May 25, 2014; Washington Post
What would you do if your illness were inexplicable, not fitting into any known categories? Remember the 1976 outbreak of what eventually became known as “Legionnaires Disease” due to a previously unknown strain of bacteria causing a deadly version of pneumonia? It must be much worse for military veterans returning from overseas engagements with diseases that simply defy current medical knowledge.
In Falls Church, Virginia, Dan Sullivan’s brother, a Marine sergeant who had been ill the four years since he had returned from Iraq, died one day, sitting in his chair, his medical records at his side. Tom Sullivan hadn’t committed suicide or imagined a list of ailments, but succumbed at the age of 30 to a pneumonia that couldn’t be explained, other than having had something to do with his deployment in Iraq.
Five years after Tom Sullivan’s death, his family has established the nonprofit Sergeant Sullivan Center for the study of “undiagnosed post-deployment illnesses.”
After the 1991 Gulf War, some veterans returned with “Gulf War syndrome,” an ailment with such symptoms as respiratory, heart, and bowel problems accompanied by chronic pain. (Doctors called it “chronic multisymptom illness.”) Tom Sullivan’s disease might have been similar, with a host of real but unexplained symptoms.
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“I saw him suffer in terrible pain, terrible fear, because no one was explaining what was happening to him,” Tom Sullivan’s mother, Jeanne, said. “He thought he was alone.”
The new organization might not be the source of scientific cures, but it might help the ailing veterans’ complaints get the serious treatment they deserve. “What we’re really concerned with…is not so much what he died of,” Peter Sullivan, Tom’s father, said, “but how he was treated when he was alive.”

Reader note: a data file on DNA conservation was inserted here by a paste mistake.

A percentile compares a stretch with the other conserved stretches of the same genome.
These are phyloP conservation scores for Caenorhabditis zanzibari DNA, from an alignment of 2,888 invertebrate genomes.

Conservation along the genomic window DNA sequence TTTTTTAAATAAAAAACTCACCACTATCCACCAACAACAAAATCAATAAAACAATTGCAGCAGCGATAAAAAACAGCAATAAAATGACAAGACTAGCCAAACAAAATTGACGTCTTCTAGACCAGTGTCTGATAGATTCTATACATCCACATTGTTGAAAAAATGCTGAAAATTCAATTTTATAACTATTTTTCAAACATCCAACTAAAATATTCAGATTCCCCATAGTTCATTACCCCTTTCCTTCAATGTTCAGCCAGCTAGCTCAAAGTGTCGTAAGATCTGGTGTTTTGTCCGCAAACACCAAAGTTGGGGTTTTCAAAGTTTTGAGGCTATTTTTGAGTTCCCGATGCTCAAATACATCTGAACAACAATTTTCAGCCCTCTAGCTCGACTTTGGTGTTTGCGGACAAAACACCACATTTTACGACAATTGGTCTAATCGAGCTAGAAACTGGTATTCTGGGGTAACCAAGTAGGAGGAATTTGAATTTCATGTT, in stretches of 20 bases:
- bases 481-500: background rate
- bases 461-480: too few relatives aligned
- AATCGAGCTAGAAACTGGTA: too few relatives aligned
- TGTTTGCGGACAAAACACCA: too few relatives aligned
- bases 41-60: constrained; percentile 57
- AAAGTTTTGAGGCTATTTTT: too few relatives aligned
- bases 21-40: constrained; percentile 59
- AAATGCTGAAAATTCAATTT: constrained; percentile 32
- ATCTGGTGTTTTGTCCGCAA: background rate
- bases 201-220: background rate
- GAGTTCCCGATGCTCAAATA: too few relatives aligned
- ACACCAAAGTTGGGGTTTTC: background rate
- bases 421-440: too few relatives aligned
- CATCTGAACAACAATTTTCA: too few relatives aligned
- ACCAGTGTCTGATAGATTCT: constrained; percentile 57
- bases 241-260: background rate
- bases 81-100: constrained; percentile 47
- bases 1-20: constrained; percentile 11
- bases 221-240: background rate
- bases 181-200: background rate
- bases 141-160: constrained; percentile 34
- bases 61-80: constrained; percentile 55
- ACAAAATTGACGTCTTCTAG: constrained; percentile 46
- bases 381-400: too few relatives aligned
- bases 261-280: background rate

The Sullivan Center has already raised $250,000 for research into the causes of some undiagnosed illnesses, but Craig Postlewaite, the director of force readiness and health assurance at the Defense Health Agency, emphasizes the need to focus on treatment for these long-suffering veterans rather than getting “too hung up on the cause.” Dan Sullivan concurs, saying, “The target of our grants thus far has been on diagnosis over cause — i.e., you can diagnose cancer even if you do not know the cause. There has been very little funding on diagnosis of the unexplained, which is why we focused on this issue.”
It’s actually a mix of the two. Remember how Post-Traumatic Stress Disorder sort of sneaked up on the public? The challenge was twofold: exploring what was really behind PTSD while also getting PTSD-sufferers the treatment they needed. That will be the challenge for the Sergeant Sullivan Center.—Rick Cohen
This article has been altered from its initial release. Tom Sullivan’s father’s name is Peter, not Dan.